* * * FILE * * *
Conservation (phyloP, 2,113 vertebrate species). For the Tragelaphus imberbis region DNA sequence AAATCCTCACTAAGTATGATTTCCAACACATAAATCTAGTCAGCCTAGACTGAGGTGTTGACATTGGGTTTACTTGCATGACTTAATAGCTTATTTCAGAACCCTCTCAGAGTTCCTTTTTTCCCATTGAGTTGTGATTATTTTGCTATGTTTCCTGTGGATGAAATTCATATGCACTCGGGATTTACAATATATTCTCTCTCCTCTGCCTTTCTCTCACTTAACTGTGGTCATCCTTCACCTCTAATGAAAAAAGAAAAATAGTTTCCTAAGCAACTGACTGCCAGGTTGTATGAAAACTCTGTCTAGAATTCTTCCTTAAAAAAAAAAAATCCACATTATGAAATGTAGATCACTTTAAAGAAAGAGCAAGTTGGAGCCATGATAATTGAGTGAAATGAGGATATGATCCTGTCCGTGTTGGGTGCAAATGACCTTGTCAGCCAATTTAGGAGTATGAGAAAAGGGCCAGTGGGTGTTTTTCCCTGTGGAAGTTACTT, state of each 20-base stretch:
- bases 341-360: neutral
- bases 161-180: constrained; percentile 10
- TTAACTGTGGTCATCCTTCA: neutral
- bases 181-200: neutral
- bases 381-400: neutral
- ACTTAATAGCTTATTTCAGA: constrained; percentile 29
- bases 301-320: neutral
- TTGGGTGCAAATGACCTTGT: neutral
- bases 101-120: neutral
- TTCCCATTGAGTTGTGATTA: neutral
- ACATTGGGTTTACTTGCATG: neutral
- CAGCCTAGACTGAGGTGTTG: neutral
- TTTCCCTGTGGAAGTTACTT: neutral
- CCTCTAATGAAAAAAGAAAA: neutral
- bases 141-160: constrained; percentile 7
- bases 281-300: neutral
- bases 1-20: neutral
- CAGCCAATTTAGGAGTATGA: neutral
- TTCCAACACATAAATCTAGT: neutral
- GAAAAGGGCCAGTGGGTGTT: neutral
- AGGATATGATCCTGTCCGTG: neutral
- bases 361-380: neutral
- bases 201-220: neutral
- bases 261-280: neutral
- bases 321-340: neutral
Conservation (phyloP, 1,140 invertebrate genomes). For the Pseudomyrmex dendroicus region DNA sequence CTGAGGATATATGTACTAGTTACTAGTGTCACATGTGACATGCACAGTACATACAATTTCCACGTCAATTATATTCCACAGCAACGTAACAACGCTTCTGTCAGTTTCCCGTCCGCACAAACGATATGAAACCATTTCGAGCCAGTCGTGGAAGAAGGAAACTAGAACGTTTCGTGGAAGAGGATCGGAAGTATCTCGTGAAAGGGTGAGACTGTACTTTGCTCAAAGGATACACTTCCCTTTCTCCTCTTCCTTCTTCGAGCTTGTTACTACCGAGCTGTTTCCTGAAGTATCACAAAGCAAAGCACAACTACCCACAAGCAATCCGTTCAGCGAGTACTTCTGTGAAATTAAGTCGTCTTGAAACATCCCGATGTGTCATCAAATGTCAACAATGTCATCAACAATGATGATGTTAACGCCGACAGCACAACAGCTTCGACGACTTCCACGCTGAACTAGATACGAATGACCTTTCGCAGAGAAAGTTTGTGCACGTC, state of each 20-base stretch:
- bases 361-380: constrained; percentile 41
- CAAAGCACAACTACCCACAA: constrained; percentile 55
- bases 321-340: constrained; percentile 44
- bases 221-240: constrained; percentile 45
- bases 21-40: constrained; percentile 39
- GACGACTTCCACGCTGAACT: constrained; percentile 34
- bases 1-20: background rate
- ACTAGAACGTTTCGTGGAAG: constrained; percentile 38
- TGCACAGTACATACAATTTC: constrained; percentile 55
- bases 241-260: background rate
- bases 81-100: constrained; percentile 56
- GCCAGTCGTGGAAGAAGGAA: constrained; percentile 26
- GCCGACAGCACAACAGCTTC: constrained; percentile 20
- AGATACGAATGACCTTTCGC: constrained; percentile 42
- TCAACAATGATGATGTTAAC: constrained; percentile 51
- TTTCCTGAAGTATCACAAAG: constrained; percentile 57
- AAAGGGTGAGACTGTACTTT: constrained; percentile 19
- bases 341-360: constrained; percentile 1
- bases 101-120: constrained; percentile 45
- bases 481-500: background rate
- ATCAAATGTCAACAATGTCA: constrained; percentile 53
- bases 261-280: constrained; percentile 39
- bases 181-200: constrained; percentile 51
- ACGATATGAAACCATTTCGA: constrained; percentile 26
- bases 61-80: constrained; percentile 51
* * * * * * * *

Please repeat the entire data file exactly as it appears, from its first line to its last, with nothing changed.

Conservation (phyloP, 2,113 vertebrate species). For the Tragelaphus imberbis region DNA sequence AAATCCTCACTAAGTATGATTTCCAACACATAAATCTAGTCAGCCTAGACTGAGGTGTTGACATTGGGTTTACTTGCATGACTTAATAGCTTATTTCAGAACCCTCTCAGAGTTCCTTTTTTCCCATTGAGTTGTGATTATTTTGCTATGTTTCCTGTGGATGAAATTCATATGCACTCGGGATTTACAATATATTCTCTCTCCTCTGCCTTTCTCTCACTTAACTGTGGTCATCCTTCACCTCTAATGAAAAAAGAAAAATAGTTTCCTAAGCAACTGACTGCCAGGTTGTATGAAAACTCTGTCTAGAATTCTTCCTTAAAAAAAAAAAATCCACATTATGAAATGTAGATCACTTTAAAGAAAGAGCAAGTTGGAGCCATGATAATTGAGTGAAATGAGGATATGATCCTGTCCGTGTTGGGTGCAAATGACCTTGTCAGCCAATTTAGGAGTATGAGAAAAGGGCCAGTGGGTGTTTTTCCCTGTGGAAGTTACTT, state of each 20-base stretch:
- bases 341-360: neutral
- bases 161-180: constrained; percentile 10
- TTAACTGTGGTCATCCTTCA: neutral
- bases 181-200: neutral
- bases 381-400: neutral
- ACTTAATAGCTTATTTCAGA: constrained; percentile 29
- bases 301-320: neutral
- TTGGGTGCAAATGACCTTGT: neutral
- bases 101-120: neutral
- TTCCCATTGAGTTGTGATTA: neutral
- ACATTGGGTTTACTTGCATG: neutral
- CAGCCTAGACTGAGGTGTTG: neutral
- TTTCCCTGTGGAAGTTACTT: neutral
- CCTCTAATGAAAAAAGAAAA: neutral
- bases 141-160: constrained; percentile 7
- bases 281-300: neutral
- bases 1-20: neutral
- CAGCCAATTTAGGAGTATGA: neutral
- TTCCAACACATAAATCTAGT: neutral
- GAAAAGGGCCAGTGGGTGTT: neutral
- AGGATATGATCCTGTCCGTG: neutral
- bases 361-380: neutral
- bases 201-220: neutral
- bases 261-280: neutral
- bases 321-340: neutral
Conservation (phyloP, 1,140 invertebrate genomes). For the Pseudomyrmex dendroicus region DNA sequence CTGAGGATATATGTACTAGTTACTAGTGTCACATGTGACATGCACAGTACATACAATTTCCACGTCAATTATATTCCACAGCAACGTAACAACGCTTCTGTCAGTTTCCCGTCCGCACAAACGATATGAAACCATTTCGAGCCAGTCGTGGAAGAAGGAAACTAGAACGTTTCGTGGAAGAGGATCGGAAGTATCTCGTGAAAGGGTGAGACTGTACTTTGCTCAAAGGATACACTTCCCTTTCTCCTCTTCCTTCTTCGAGCTTGTTACTACCGAGCTGTTTCCTGAAGTATCACAAAGCAAAGCACAACTACCCACAAGCAATCCGTTCAGCGAGTACTTCTGTGAAATTAAGTCGTCTTGAAACATCCCGATGTGTCATCAAATGTCAACAATGTCATCAACAATGATGATGTTAACGCCGACAGCACAACAGCTTCGACGACTTCCACGCTGAACTAGATACGAATGACCTTTCGCAGAGAAAGTTTGTGCACGTC, state of each 20-base stretch:
- bases 361-380: constrained; percentile 41
- CAAAGCACAACTACCCACAA: constrained; percentile 55
- bases 321-340: constrained; percentile 44
- bases 221-240: constrained; percentile 45
- bases 21-40: constrained; percentile 39
- GACGACTTCCACGCTGAACT: constrained; percentile 34
- bases 1-20: background rate
- ACTAGAACGTTTCGTGGAAG: constrained; percentile 38
- TGCACAGTACATACAATTTC: constrained; percentile 55
- bases 241-260: background rate
- bases 81-100: constrained; percentile 56
- GCCAGTCGTGGAAGAAGGAA: constrained; percentile 26
- GCCGACAGCACAACAGCTTC: constrained; percentile 20
- AGATACGAATGACCTTTCGC: constrained; percentile 42
- TCAACAATGATGATGTTAAC: constrained; percentile 51
- TTTCCTGAAGTATCACAAAG: constrained; percentile 57
- AAAGGGTGAGACTGTACTTT: constrained; percentile 19
- bases 341-360: constrained; percentile 1
- bases 101-120: constrained; percentile 45
- bases 481-500: background rate
- ATCAAATGTCAACAATGTCA: constrained; percentile 53
- bases 261-280: constrained; percentile 39
- bases 181-200: constrained; percentile 51
- ACGATATGAAACCATTTCGA: constrained; percentile 26
- bases 61-80: constrained; percentile 51